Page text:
TO understand the weight and substance of Mikhail Gorbachev's announced intention to withdraw large Soviet forces from Eastern Europe, let us start with one essential fact. Since the end of World War II the Soviet Union has maintained in Eastern Europe an armored striking force superior in numbers of tanks to the combined tank strength of the NATO countries on the other side of the ``iron curtain.''
This is an ``offensive threat.'' It is both a military and a political force in being. Western Europe has been living with it and under its weight for nearly half a century. It is balanced off by the American nuclear deterrent. This balance of Soviet tanks versus American nuclear weapons has kept the peace in Europe since 1945, but peace on such a basis is indeed precarious. It is a poor substitute for a real peace. There will not be real peace with real security for Europe unless something better is put in place of this uneasy balance.
The first step toward such a real peace would have to be a removal of the threat of a massive Soviet invasion of Western Europe from East Germany. Is Mr. Gorbachev actually offering to remove that threat?
At the present time Moscow maintains a massive conventional force of men, tanks, and aircraft in forward positions in Eastern Europe, mostly in East Germany. In East Germany, Poland, Hungary, and Czechoslovakia combined, that force is made up of 16 armored divisions and 14 motor rifle divisions supported by 36 regiments of ground attack planes plus 18 regiments of fighter planes. Each regiment contains three squadrons of 8 to 10 (a variable) planes each. He says he is planning to remove 6 tank divisions, 5,000 of the tanks, and 50,000 of the men, out of a total of about 500,000 men.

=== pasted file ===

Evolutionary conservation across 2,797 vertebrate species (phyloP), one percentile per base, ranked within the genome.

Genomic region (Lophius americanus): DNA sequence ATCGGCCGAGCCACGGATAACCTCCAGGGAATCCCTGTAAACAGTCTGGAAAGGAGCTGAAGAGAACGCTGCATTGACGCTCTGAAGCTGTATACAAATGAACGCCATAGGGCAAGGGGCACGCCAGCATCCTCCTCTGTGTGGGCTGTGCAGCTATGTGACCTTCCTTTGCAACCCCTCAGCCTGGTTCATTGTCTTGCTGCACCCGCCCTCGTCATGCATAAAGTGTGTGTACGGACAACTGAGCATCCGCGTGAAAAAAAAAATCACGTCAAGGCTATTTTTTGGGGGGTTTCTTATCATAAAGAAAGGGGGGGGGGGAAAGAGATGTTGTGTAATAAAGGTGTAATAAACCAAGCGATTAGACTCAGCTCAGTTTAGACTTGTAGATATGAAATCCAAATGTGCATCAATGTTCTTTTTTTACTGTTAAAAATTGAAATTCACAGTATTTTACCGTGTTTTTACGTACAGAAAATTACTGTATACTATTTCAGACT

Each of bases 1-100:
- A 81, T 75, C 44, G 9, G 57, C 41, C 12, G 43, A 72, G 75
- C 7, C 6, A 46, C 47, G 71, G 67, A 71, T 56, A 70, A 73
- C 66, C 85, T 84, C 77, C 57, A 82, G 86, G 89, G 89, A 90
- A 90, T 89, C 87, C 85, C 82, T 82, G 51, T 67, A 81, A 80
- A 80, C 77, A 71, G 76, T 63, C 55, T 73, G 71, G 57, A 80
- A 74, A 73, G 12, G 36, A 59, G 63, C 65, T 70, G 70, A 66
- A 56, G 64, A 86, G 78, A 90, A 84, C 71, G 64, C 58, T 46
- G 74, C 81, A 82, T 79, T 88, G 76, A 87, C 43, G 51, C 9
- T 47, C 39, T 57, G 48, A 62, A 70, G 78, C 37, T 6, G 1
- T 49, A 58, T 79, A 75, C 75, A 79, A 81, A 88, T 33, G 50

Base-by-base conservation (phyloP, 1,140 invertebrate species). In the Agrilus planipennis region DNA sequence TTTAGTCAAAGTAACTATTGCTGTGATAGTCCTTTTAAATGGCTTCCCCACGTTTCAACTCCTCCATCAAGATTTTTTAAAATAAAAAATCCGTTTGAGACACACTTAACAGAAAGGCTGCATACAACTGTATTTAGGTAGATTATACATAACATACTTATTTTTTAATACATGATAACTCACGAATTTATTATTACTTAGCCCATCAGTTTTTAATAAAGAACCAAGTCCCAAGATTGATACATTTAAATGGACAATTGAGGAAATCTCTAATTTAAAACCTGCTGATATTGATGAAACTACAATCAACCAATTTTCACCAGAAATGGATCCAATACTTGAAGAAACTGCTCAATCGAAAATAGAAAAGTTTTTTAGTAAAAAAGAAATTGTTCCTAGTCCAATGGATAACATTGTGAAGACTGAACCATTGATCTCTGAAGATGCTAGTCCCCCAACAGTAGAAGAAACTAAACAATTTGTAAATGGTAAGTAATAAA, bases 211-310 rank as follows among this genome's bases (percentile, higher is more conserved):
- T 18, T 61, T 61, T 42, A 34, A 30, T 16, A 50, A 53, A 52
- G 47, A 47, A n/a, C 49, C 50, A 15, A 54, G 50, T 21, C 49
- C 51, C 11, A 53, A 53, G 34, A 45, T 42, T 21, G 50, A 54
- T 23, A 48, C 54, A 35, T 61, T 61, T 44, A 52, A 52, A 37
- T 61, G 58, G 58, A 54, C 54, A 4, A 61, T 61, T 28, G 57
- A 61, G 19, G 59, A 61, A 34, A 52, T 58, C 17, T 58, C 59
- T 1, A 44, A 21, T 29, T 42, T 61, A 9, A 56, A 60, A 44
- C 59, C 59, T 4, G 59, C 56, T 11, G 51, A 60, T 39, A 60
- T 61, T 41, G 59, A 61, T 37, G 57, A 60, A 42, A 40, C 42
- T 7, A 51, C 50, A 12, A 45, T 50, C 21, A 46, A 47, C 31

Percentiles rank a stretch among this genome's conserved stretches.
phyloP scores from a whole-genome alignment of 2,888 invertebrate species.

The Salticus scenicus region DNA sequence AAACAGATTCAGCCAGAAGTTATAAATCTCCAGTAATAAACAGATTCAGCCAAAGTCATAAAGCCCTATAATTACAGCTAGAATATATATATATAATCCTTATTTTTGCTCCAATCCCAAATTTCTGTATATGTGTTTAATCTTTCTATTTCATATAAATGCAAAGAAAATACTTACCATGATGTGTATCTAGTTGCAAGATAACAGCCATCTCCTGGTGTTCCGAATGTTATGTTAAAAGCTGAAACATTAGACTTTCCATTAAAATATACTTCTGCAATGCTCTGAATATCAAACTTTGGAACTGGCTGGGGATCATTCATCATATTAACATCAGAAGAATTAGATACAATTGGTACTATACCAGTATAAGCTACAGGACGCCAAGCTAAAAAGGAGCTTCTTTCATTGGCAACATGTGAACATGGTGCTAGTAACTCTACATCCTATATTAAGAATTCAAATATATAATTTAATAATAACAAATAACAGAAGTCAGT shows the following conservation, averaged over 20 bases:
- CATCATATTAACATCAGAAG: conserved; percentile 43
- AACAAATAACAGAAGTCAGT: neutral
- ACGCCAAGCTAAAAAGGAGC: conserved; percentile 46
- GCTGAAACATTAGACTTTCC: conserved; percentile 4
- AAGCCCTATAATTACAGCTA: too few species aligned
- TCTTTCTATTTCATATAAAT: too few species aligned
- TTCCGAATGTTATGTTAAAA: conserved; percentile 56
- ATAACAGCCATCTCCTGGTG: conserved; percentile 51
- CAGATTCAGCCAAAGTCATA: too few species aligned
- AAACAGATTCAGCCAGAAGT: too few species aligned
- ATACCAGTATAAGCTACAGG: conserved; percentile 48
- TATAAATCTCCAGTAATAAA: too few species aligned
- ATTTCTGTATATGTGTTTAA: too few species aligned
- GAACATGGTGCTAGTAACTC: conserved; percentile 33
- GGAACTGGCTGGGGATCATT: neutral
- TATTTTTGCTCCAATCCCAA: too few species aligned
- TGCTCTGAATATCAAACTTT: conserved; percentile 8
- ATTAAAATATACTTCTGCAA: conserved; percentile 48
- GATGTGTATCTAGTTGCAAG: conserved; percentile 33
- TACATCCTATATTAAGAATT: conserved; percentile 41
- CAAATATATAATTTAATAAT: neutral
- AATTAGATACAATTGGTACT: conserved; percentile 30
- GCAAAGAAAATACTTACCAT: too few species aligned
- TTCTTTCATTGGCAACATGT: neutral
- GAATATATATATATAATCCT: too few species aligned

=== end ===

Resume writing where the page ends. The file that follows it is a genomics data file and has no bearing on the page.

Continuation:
This by itself would reduce the ``threat.'' It could even remove the ``threat'' if the forces sent home included the best tanks, the best-trained units, the best and most modern of the aircraft. We cannot judge the full weight of his proposed force reductions in Eastern Europe until we know precisely which units and which tanks and which planes he is sending back to the USSR, and also, how far back?
If all of these forces were merely to be pulled just behind the Soviet frontier, whence they could move back quickly into forward areas, the meaning would be in propaganda terms, not in military terms.
But if the best weapons and best units are pulled back home and disbanded and the weapons destroyed, it would make a large difference in the order of battle of the two sides in Europe.
No one expects Gorbachev to remove all his forces from Eastern Europe. But the announcement he made in his speech at the United Nations last week is certainly a welcome step in the right direction. He has not yet given up the ability to send his 30 divisions of tanks and armored personnel carriers surging over the North German plain. Few military people doubt that it could plunge toward and probably reach the Rhine in fairly short order.
Its ability to do that would certainly be reduced by his proposed force withdrawals. This might mean that his diplomats could go to a new conference on reduction of conventional weapons from a realistic base. His proposals, if tailored to that end, would mean that negotiations could start at a basis of parity.
Perhaps the most important thing he has done is to open the way toward a new round of talks on conventional weapons. He seems to be saying that he is ready to negotiate a real peace with the West, to be based on mutual and balanced security, instead of on that old uneasy and unstable balance of his offensive tanks in East Germany against American nuclear power.
May events prove this to be the case.